This one is tricky. At first, it seems like a great idea—transferring all your debt from one high-interest loan or credit card to another with a lower interest rate. But don’t do it. It’s a trap! When you do a balance transfer on your loan (or any kind of debt), you’re tricked into believing you’ve actually done something with your debt.
While you might save a little money with a lower interest rate, you’ll also pump the brakes on your motivation. A lower interest rate means a lower monthly payment. That means you’ve got a little extra money in your budget . . . and you get to choose to put it toward your debt or to spend it. Most people choose the latter and don’t make any real progress toward paying off their debt faster.
Don’t mess with a balance transfer. Instead of getting tricked into believing you did something with your debt, why not actually do something to get rid of it instead?
Another bad debt payoff method is debt consolidation. This one is just as bad (maybe even worse) than a balance transfer. With debt consolidation, the goal is to combine all of your loans or debts into one single loan with one interest rate. Instead of paying five monthly payments on five different debts, you’ll have one big payment on one big debt. That doesn’t sound bad, right? Don’t get too excited.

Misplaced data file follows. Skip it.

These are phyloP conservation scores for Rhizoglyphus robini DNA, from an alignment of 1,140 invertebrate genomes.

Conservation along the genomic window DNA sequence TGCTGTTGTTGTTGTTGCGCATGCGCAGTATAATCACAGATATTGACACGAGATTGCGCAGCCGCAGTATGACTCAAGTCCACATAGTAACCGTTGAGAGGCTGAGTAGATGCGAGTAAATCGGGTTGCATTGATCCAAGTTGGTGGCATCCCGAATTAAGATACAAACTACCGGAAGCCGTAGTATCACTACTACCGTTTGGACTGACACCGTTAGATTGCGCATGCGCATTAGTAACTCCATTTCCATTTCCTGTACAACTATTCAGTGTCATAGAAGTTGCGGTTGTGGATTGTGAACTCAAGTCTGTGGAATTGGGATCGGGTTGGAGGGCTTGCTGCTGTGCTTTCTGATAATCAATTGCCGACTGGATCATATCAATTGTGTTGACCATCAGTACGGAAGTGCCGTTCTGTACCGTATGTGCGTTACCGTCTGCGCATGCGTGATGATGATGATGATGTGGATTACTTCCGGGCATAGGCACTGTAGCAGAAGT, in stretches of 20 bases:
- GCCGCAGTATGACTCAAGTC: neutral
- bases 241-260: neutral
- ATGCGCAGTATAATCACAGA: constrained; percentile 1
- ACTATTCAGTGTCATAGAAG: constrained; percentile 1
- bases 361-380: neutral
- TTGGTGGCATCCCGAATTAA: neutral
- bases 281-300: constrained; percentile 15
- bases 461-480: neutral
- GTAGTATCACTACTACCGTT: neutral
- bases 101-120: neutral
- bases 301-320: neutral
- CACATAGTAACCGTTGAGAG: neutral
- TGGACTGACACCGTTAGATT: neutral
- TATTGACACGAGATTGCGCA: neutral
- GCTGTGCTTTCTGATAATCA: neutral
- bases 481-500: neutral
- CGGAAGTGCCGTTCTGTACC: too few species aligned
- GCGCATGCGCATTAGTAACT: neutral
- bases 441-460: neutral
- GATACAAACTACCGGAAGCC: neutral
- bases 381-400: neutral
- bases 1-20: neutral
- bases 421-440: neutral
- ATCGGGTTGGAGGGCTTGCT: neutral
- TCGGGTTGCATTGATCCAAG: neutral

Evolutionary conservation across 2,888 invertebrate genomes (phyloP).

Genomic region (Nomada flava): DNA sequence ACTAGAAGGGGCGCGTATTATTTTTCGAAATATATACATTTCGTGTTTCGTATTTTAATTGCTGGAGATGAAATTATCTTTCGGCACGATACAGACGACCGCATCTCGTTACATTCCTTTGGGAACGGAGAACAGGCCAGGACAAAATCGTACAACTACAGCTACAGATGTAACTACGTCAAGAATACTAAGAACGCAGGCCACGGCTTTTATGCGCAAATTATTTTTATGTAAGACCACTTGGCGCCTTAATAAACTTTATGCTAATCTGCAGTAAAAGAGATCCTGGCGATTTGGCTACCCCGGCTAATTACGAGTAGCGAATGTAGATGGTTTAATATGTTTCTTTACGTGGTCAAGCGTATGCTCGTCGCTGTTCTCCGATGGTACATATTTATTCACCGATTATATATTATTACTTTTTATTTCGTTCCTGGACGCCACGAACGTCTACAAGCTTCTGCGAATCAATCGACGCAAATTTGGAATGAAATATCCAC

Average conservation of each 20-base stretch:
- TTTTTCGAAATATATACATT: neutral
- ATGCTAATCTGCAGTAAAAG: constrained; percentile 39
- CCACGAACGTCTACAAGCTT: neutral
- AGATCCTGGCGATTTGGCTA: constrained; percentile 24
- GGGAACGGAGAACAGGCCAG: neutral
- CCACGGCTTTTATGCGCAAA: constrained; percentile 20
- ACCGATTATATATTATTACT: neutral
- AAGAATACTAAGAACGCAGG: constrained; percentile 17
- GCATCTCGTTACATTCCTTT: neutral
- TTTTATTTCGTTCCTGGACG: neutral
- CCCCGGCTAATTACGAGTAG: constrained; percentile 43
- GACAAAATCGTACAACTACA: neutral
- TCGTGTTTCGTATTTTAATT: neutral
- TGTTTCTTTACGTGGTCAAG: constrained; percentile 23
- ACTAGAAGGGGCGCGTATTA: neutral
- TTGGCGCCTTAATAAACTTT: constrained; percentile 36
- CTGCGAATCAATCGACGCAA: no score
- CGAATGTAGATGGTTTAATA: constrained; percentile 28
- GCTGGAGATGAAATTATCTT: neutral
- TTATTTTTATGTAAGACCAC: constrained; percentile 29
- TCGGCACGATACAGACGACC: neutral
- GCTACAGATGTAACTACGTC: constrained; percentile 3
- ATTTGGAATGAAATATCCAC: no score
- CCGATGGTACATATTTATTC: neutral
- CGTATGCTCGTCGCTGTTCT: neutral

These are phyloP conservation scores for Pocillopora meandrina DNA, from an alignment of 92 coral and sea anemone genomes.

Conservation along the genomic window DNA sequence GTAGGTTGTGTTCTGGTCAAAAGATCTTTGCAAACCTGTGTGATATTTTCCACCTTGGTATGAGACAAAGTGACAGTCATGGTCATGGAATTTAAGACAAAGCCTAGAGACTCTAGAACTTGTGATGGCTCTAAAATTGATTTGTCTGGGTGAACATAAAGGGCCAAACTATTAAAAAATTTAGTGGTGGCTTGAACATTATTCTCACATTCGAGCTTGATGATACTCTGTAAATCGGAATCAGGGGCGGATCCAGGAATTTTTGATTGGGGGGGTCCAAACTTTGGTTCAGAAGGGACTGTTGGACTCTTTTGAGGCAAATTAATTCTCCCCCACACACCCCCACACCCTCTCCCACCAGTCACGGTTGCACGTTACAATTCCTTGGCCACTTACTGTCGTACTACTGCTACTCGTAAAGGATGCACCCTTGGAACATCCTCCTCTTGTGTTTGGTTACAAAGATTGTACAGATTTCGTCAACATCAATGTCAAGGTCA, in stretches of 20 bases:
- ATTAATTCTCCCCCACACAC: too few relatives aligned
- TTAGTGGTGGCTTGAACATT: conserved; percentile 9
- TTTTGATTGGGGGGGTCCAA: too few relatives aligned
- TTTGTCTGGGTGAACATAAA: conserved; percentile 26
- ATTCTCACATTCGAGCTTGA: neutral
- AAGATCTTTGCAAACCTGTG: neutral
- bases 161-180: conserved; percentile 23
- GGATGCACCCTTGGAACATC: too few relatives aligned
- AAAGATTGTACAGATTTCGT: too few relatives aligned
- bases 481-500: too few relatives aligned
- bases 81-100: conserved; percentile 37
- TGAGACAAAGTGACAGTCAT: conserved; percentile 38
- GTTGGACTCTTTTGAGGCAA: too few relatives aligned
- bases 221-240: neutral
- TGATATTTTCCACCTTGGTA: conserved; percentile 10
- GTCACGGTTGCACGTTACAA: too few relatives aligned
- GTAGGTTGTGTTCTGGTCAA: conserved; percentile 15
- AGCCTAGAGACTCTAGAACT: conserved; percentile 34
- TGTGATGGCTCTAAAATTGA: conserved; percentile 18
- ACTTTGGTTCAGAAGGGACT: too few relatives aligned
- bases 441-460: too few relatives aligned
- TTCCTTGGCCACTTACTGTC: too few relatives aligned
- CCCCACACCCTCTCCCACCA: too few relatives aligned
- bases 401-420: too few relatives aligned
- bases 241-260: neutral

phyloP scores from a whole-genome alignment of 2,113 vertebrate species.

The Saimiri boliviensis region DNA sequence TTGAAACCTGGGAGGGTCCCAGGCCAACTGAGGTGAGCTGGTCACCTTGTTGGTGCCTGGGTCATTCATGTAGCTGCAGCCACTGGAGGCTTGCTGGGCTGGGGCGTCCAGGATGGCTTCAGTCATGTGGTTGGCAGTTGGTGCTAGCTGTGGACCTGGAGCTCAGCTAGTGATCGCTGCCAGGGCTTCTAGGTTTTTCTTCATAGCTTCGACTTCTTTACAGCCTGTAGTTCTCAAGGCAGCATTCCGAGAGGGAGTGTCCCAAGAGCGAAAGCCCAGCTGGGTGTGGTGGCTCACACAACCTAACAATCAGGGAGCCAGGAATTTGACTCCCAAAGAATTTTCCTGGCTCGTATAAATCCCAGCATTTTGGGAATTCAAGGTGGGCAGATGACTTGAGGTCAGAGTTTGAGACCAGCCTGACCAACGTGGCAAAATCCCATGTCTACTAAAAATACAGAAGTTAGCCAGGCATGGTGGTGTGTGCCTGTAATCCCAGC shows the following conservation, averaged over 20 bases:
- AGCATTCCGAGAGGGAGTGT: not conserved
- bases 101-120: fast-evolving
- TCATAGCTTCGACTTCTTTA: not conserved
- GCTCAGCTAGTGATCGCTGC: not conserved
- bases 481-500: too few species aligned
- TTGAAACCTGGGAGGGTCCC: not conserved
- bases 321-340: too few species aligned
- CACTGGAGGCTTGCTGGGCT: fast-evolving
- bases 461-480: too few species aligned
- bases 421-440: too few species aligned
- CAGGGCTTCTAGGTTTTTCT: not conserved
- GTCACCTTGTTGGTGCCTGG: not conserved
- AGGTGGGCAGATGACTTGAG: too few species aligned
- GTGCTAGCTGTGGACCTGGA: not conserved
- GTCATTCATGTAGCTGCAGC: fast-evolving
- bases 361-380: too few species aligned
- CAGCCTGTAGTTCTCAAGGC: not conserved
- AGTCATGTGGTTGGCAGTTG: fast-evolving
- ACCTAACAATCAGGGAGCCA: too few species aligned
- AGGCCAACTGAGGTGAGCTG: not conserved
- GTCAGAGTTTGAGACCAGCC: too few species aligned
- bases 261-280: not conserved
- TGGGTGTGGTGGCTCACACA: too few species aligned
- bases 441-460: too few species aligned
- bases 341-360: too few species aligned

With debt consolidation, the hope is that you’ll land a low interest rate. But that’s not always the case. And on top of that, the repayment terms get pushed back. So while you may have one nice clean payment, you’ll be paying on it for a long, long time. No thank you.
The Best Way to Pay Off Debt
We said it before, and we’ll say it again: The best way to pay off debt is with the debt snowball method—paying off the smallest debt first. Remember, the best plan of attack is the one that allows you to build momentum (and excitement). When you pay off that smallest debt, there’s no stopping you from racing to pay off the next . . . and the next . . . and the next. Who’s stopping you from putting on that superhero cape and attacking that debt with everything you’ve got?
Listen, don’t get sidetracked by the other methods out there. They’ll have you going at a snail’s pace, and then distract you from your mission in the first place.
When it comes to paying off debt, the best thing you can do is follow a plan. A plan that will show you how to pay off debt, save for emergencies, budget, and win with money. That plan is Financial Peace University (FPU).
FPU is a nine-lesson course you can take in person or online with people who are on the same mission: attacking their debt with everything they have. When you’ve got a community of people cheering you on, there’s no stopping you!
Get this: The average household pays off $5,300 in debt within their first 90 days of following the plan. Sign up for FPU and start winning with money today.